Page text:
Mitchell IP Law founder James Mitchell was recently asked by WOTV to comment on a “click to agree” contract used by a vendor. A “click to agree” contract is the type we typically find when doing business on the web or downloading software to our computers. Most people simply “click to agree,” without reading these contracts.
Mr. Mitchell points out in the television interview that such contracts are enforceable, except to the extent that they have provisions which are “unconscionable,” or which “violate public policy.” Thus for example, a provision prohibiting a customer from saying anything negative about the company is likely to be found unenforceable as being contrary to our First Amendment right to free speech. On the other hand, a provision requiring a customer to first contact the company to discuss complaints before making them public may very well be enforceable where the company is given only a limited period of time within which to respond and satisfy the customer’s complaints, before the customer is entitled to make them public.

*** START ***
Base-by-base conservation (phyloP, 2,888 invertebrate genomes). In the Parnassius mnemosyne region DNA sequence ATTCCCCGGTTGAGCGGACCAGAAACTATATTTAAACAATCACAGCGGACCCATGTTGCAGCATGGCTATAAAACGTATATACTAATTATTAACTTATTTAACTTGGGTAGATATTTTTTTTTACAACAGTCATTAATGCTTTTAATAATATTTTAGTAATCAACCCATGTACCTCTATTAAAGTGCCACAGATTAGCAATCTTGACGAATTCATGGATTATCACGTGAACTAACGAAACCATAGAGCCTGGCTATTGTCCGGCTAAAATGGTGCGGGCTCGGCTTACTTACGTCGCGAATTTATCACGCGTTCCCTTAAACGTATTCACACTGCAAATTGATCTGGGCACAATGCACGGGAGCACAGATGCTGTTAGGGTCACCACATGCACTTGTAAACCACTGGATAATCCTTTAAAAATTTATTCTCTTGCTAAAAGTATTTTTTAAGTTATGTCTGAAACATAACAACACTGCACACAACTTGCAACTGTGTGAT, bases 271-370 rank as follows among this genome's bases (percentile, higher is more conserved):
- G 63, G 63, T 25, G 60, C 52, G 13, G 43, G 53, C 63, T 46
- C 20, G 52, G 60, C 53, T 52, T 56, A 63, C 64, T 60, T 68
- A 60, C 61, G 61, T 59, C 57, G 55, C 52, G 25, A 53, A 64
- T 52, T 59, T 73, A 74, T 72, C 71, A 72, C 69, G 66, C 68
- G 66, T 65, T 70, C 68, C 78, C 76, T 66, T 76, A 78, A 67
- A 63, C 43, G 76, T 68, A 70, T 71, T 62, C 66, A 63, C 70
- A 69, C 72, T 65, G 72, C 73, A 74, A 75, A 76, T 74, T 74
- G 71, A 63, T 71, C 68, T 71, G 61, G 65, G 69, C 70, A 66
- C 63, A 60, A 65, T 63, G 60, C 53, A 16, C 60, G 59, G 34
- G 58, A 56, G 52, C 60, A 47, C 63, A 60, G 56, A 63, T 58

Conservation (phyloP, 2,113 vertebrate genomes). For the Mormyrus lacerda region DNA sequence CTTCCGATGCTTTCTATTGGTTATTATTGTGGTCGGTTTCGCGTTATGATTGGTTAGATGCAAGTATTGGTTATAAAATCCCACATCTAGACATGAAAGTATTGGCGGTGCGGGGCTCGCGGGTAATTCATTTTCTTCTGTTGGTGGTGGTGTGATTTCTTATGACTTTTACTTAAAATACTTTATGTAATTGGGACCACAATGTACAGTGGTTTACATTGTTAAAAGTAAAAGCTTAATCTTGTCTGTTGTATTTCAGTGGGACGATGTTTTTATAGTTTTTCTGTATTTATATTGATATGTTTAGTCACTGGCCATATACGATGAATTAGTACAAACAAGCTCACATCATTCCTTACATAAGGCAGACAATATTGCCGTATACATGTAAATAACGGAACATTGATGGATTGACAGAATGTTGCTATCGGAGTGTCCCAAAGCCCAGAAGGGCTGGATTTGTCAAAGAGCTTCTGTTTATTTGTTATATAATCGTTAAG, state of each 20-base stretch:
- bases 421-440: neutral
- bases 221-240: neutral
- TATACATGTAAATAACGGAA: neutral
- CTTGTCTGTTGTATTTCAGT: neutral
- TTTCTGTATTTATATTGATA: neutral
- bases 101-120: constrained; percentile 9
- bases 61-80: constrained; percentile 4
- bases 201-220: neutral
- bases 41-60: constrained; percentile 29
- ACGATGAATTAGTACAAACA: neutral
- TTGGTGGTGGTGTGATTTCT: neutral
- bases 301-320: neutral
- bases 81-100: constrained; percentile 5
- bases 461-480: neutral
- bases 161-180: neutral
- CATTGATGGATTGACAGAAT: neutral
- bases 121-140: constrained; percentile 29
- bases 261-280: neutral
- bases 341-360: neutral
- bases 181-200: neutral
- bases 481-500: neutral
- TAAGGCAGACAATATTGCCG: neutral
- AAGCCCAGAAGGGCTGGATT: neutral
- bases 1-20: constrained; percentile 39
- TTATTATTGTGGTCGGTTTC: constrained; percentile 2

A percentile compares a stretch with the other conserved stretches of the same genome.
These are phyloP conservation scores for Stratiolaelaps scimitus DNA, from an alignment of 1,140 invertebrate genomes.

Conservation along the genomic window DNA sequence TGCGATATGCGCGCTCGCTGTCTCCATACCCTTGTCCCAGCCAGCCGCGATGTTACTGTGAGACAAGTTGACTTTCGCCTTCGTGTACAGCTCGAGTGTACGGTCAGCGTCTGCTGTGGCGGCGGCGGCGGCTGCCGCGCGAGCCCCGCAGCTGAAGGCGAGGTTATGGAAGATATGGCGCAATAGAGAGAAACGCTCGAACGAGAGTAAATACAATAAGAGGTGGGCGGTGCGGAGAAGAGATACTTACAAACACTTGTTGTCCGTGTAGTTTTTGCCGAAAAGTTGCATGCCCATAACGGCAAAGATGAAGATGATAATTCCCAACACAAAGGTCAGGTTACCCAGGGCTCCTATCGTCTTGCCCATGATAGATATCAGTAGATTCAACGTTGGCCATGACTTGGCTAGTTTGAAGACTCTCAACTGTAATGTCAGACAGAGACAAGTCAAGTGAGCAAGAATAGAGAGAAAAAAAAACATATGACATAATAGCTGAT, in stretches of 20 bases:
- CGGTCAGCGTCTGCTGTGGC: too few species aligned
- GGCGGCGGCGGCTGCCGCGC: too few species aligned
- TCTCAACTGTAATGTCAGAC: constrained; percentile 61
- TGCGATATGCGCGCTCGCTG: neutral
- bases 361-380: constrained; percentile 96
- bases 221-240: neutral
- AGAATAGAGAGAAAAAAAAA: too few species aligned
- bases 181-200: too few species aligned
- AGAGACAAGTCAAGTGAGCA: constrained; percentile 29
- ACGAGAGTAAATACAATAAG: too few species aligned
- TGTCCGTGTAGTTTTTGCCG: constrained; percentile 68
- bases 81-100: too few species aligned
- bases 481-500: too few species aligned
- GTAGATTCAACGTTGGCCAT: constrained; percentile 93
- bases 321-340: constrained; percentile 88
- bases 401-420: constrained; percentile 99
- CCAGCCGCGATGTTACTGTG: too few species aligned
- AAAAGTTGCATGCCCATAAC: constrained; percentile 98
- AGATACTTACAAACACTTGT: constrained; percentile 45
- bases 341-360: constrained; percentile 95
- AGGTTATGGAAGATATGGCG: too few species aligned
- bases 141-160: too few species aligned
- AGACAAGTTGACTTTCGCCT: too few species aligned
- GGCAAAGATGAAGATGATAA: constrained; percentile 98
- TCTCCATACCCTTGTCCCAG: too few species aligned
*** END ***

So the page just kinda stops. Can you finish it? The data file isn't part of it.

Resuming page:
On the other hand, customers must be very careful to avoid characterizing their complaints in a libelous manner. It is one thing to provide a factual statement of one’s complaint, as for example the company “promised service in two weeks and still has not performed after two months.” It is quite another to simply say that the company “gives terrible service,” or that the company is “crooked.” There is a line between a legitimate complaint and statements that are derogatory and scurrilous comments which may be actionable as trade defamation or trade libel.
Use the following link to view the interview of Mr. Mitchell.